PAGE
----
I liked the Florida Panthers to be the surprise team of the 2008-09 season. Specifically I liked their goaltending and improved blue line.
Well, the Panthers have sure made me look good, haven't they? They are one of the hottest teams since January 1st. They're clinging to a playoff spot right now, something most pundits did not see happening by this stage of the season.
I also liked the Panthers because of their group of young forwards. I figured it was time for some of them to break out, although that has not necessarily happened, at least not in terms of offense. Stephen Weiss, Nathan Horton and David Booth are having okay seasons.
Where I really missed the boat was Rostislav Olesz. I picked him to be one of ten break out candidates for the 2008-09 season. I was half right - he broke, not broke out.
I liked his size, skating, versatility and above average defensive intelligence. I thought he would get better ice time with a new coach, but he struggled early and then got hurt. He scored just 2 goals and 5 points in 23 games before a groin injury has sidelined him since early December.
How are my other break out candidates doing?
Martin Havlat, Chicago - I said all he had to do was stay healthy and he'd have a good season. So far - knock on wood Mr. Havlat and coach Quenneville - Havlat has been healthy and responded with 20 goals and 53 points in 60 games. To be honest, I was envisioning higher numbers than that, but I can say that about a lot of Hawks players.
There's a lot of talent in Chicago, and only one puck.
Andrew Ladd, Chicago - Here's another Hawk I had high hopes for. After his strong finish with the Hawks last season I had him penciled in on the 2nd line and 2nd PP unit. It hasn't worked out that way. He's been stuck on the third line, getting 4-5 minutes of ice time less than I had envisioned when I made my list.
Eric Fehr, Washington - I'm kind of proud of this one, even if it hasn't really worked out.
After missing significant time in the past couple of seasons due to a back injury, Fehr had to work his way back into the lineup this season. He's done that, thanks to some unlucky injuries to other players. He's shown signs of becoming an imposing figure, but he's got a ways to go.
Remember, he's missed some considerable development time in that past couple of year. I still think some team out there would be wise to take a chance on this guy, perhaps at the trading deadline.
Washington has too much depth up front for him to flourish in DC.
Steve Bernier, Vancouver - I got all caught up in the pre-season hype about him playing with the Sedin twins. Daniel and Henrik set him up time and time again early in the season, but Bernier was snake bitten.
Let this be a message to all you kids out there - keep your stick on the ice!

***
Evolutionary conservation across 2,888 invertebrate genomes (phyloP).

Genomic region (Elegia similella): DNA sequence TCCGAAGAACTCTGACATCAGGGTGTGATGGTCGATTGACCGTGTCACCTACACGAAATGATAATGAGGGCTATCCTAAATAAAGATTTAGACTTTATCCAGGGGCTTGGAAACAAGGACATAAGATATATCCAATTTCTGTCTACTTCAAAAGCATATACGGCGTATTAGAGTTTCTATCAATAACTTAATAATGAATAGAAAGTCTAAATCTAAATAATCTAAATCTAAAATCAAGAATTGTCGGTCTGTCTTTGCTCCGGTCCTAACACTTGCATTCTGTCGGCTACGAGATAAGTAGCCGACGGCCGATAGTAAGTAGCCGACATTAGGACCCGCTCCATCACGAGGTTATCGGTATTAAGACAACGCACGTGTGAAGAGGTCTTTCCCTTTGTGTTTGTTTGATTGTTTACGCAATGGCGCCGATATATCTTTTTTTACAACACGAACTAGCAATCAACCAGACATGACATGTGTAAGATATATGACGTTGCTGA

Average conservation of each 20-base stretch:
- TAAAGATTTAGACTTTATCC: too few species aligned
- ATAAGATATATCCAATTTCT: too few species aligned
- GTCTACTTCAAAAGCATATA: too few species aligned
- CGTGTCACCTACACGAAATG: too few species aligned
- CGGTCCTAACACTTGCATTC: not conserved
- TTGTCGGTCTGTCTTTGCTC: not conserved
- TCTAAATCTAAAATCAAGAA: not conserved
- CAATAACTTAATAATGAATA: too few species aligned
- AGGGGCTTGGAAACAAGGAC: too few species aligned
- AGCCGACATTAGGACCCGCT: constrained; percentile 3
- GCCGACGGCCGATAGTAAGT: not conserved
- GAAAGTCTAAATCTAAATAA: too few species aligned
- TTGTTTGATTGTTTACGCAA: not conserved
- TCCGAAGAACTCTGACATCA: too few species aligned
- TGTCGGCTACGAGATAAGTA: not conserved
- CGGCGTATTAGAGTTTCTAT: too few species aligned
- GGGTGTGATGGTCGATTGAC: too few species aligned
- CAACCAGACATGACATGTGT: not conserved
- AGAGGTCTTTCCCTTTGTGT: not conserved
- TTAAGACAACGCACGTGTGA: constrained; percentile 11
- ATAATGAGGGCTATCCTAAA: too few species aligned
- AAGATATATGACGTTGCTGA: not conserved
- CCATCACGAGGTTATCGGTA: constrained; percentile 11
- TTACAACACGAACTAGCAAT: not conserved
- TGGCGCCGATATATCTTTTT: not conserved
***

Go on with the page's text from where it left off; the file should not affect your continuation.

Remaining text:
Ryan Clowe, San Jose - He's having a career year in every category, and is a big part of San Jose's success - 3rd in goals, 4th in points, and 1st in power play goals.
I can call this one a success.
Wojtek Wolski, Colorado - Great hands. Good size. But he has not matured and committed himself to doing what it takes to get to the next level.
Colorado really need him to step up this season, especially with the injuries they've been saddled with.
While I can't say I've watched Wolski too closely this season, I do not hesitate to call him a big disappointment.
Corey Perry, Anaheim - At the time there was some debate if I should have considered Perry as a break out candidate given his success last year. I was looking for Perry to take it a level higher.
Has he? While he's on pace to improve his points total by 16 points, I have to say the answer is no, not significantly.
Mikko Koivu, Minnesota - This pick looked brilliant early in the year, as Koivu challenged for the scoring lead early on. He's still on pace to better his best season by 20 points, but his offense comes a lot more quietly these days. That's mainly because Marian Gaborik's injury forces Minnesota to stick to that stifling defense-only system, not that coach Jacques Lemaire minds that probably.
Still, I really think the world of Koivu. He's near flawless defensively, amazing on faceoffs and has a laser of a shot. If he could ever get some offensive linemates and a more open game plan, we would be championing him as a bigger version Pavel Datsyuk.
Ales Hemsky, Edmonton - Ah, Ales. How you tease with that talent. But you insist of being a passing fancy instead of taking charge and leading your team to wonderland. Hemsky's game did not mature like I, and certainly the Edmonton Oilers, had hoped. He may be the most talented player in the game, but he needs to also become one of the more assertive players. If he ever does, look out.
So there we have it. How have I done, so far? I think I did okay so far with my Panthers pick. Most of my break out candidates have had solid seasons, but maybe not spectacular break out seasons like Zach Parise, Jeff Carter, and David Krejci have.
Tell me what you think of my picks!